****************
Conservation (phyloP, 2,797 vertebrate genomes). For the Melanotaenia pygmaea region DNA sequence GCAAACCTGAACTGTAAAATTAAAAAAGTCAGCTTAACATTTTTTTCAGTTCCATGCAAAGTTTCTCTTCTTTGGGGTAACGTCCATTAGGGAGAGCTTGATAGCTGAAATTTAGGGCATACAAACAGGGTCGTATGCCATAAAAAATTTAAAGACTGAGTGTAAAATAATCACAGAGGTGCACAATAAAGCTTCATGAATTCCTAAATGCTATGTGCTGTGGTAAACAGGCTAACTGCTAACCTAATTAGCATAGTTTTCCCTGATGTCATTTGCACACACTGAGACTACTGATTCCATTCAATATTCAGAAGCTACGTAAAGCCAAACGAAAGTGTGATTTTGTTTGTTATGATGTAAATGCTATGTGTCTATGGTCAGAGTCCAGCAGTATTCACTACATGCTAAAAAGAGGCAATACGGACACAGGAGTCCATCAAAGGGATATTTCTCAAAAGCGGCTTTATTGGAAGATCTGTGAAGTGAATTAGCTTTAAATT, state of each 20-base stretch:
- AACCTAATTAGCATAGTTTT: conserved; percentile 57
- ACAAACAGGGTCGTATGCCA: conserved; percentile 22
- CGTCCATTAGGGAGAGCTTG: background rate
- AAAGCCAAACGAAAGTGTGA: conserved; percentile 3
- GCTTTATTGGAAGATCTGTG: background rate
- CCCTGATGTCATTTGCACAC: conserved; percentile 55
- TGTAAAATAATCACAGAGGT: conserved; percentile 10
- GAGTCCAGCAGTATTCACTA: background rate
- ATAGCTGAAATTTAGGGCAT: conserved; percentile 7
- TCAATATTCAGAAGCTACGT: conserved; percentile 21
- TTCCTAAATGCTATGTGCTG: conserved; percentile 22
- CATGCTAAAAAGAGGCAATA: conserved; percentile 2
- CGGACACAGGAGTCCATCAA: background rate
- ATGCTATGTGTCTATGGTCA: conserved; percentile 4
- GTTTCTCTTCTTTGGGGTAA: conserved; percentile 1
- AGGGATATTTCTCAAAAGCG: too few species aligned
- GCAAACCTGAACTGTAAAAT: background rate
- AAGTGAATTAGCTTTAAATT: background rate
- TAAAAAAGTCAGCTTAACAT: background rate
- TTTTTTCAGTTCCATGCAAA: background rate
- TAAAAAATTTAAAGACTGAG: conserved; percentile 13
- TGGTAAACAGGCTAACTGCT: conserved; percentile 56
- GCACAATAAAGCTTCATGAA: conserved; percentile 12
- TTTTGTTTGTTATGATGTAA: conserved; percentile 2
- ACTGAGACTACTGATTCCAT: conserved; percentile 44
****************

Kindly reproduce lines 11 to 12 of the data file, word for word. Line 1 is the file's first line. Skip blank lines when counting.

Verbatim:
- TCAATATTCAGAAGCTACGT: conserved; percentile 21
- TTCCTAAATGCTATGTGCTG: conserved; percentile 22